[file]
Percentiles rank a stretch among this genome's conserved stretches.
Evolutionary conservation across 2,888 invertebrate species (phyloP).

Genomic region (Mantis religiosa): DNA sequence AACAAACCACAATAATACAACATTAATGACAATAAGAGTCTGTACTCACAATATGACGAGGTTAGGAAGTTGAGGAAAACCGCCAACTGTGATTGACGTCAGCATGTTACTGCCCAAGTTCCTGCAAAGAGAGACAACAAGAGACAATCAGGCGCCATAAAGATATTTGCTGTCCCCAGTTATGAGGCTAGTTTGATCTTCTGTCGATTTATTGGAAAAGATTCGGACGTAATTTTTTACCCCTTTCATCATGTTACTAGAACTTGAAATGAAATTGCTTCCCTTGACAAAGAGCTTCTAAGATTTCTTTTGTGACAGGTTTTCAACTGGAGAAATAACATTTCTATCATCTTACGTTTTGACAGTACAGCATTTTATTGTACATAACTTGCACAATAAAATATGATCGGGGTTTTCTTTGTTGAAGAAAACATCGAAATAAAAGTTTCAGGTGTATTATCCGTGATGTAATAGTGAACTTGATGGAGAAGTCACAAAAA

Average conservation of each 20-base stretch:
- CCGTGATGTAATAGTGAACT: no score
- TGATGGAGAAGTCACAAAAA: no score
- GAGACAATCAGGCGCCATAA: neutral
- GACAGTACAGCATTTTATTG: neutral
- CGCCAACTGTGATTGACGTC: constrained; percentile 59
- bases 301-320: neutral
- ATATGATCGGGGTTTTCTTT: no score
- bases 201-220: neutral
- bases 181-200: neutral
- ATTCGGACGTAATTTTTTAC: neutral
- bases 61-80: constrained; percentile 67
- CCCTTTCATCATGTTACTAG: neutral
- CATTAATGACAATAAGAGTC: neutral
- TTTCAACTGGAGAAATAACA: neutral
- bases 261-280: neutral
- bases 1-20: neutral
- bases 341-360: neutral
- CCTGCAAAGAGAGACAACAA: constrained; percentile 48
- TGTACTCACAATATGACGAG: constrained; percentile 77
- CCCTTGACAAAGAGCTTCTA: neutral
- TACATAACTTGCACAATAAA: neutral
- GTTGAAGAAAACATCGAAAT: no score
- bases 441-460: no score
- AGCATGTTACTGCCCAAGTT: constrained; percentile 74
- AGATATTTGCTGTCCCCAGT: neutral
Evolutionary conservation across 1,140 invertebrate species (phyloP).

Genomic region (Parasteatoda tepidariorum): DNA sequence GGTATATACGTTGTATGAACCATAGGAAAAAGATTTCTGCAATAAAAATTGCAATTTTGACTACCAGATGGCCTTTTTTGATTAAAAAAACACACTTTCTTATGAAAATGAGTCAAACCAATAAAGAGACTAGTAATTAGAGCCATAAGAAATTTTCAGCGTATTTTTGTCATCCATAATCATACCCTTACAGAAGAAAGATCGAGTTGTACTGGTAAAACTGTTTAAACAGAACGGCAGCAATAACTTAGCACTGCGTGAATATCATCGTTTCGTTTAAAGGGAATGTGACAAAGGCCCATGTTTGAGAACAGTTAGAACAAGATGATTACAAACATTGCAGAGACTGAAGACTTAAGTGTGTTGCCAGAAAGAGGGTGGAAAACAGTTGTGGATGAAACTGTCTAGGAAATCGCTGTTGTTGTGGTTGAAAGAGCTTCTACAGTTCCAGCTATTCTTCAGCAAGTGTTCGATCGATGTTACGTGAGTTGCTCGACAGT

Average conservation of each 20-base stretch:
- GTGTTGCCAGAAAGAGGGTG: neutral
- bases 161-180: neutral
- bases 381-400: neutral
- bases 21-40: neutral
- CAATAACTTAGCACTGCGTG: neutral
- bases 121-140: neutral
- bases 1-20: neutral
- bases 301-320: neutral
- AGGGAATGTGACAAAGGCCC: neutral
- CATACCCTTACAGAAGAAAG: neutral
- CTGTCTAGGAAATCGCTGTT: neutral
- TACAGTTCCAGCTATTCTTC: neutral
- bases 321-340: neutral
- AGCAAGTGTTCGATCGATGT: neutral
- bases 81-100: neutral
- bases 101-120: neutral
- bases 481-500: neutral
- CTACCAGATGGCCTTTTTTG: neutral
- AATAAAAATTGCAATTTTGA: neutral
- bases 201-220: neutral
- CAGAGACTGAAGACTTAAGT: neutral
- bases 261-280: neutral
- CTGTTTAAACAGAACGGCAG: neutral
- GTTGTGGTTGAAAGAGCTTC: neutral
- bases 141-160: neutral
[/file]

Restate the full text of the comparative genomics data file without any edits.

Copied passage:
Percentiles rank a stretch among this genome's conserved stretches.
Evolutionary conservation across 2,888 invertebrate species (phyloP).

Genomic region (Mantis religiosa): DNA sequence AACAAACCACAATAATACAACATTAATGACAATAAGAGTCTGTACTCACAATATGACGAGGTTAGGAAGTTGAGGAAAACCGCCAACTGTGATTGACGTCAGCATGTTACTGCCCAAGTTCCTGCAAAGAGAGACAACAAGAGACAATCAGGCGCCATAAAGATATTTGCTGTCCCCAGTTATGAGGCTAGTTTGATCTTCTGTCGATTTATTGGAAAAGATTCGGACGTAATTTTTTACCCCTTTCATCATGTTACTAGAACTTGAAATGAAATTGCTTCCCTTGACAAAGAGCTTCTAAGATTTCTTTTGTGACAGGTTTTCAACTGGAGAAATAACATTTCTATCATCTTACGTTTTGACAGTACAGCATTTTATTGTACATAACTTGCACAATAAAATATGATCGGGGTTTTCTTTGTTGAAGAAAACATCGAAATAAAAGTTTCAGGTGTATTATCCGTGATGTAATAGTGAACTTGATGGAGAAGTCACAAAAA

Average conservation of each 20-base stretch:
- CCGTGATGTAATAGTGAACT: no score
- TGATGGAGAAGTCACAAAAA: no score
- GAGACAATCAGGCGCCATAA: neutral
- GACAGTACAGCATTTTATTG: neutral
- CGCCAACTGTGATTGACGTC: constrained; percentile 59
- bases 301-320: neutral
- ATATGATCGGGGTTTTCTTT: no score
- bases 201-220: neutral
- bases 181-200: neutral
- ATTCGGACGTAATTTTTTAC: neutral
- bases 61-80: constrained; percentile 67
- CCCTTTCATCATGTTACTAG: neutral
- CATTAATGACAATAAGAGTC: neutral
- TTTCAACTGGAGAAATAACA: neutral
- bases 261-280: neutral
- bases 1-20: neutral
- bases 341-360: neutral
- CCTGCAAAGAGAGACAACAA: constrained; percentile 48
- TGTACTCACAATATGACGAG: constrained; percentile 77
- CCCTTGACAAAGAGCTTCTA: neutral
- TACATAACTTGCACAATAAA: neutral
- GTTGAAGAAAACATCGAAAT: no score
- bases 441-460: no score
- AGCATGTTACTGCCCAAGTT: constrained; percentile 74
- AGATATTTGCTGTCCCCAGT: neutral
Evolutionary conservation across 1,140 invertebrate species (phyloP).

Genomic region (Parasteatoda tepidariorum): DNA sequence GGTATATACGTTGTATGAACCATAGGAAAAAGATTTCTGCAATAAAAATTGCAATTTTGACTACCAGATGGCCTTTTTTGATTAAAAAAACACACTTTCTTATGAAAATGAGTCAAACCAATAAAGAGACTAGTAATTAGAGCCATAAGAAATTTTCAGCGTATTTTTGTCATCCATAATCATACCCTTACAGAAGAAAGATCGAGTTGTACTGGTAAAACTGTTTAAACAGAACGGCAGCAATAACTTAGCACTGCGTGAATATCATCGTTTCGTTTAAAGGGAATGTGACAAAGGCCCATGTTTGAGAACAGTTAGAACAAGATGATTACAAACATTGCAGAGACTGAAGACTTAAGTGTGTTGCCAGAAAGAGGGTGGAAAACAGTTGTGGATGAAACTGTCTAGGAAATCGCTGTTGTTGTGGTTGAAAGAGCTTCTACAGTTCCAGCTATTCTTCAGCAAGTGTTCGATCGATGTTACGTGAGTTGCTCGACAGT

Average conservation of each 20-base stretch:
- GTGTTGCCAGAAAGAGGGTG: neutral
- bases 161-180: neutral
- bases 381-400: neutral
- bases 21-40: neutral
- CAATAACTTAGCACTGCGTG: neutral
- bases 121-140: neutral
- bases 1-20: neutral
- bases 301-320: neutral
- AGGGAATGTGACAAAGGCCC: neutral
- CATACCCTTACAGAAGAAAG: neutral
- CTGTCTAGGAAATCGCTGTT: neutral
- TACAGTTCCAGCTATTCTTC: neutral
- bases 321-340: neutral
- AGCAAGTGTTCGATCGATGT: neutral
- bases 81-100: neutral
- bases 101-120: neutral
- bases 481-500: neutral
- CTACCAGATGGCCTTTTTTG: neutral
- AATAAAAATTGCAATTTTGA: neutral
- bases 201-220: neutral
- CAGAGACTGAAGACTTAAGT: neutral
- bases 261-280: neutral
- CTGTTTAAACAGAACGGCAG: neutral
- GTTGTGGTTGAAAGAGCTTC: neutral
- bases 141-160: neutral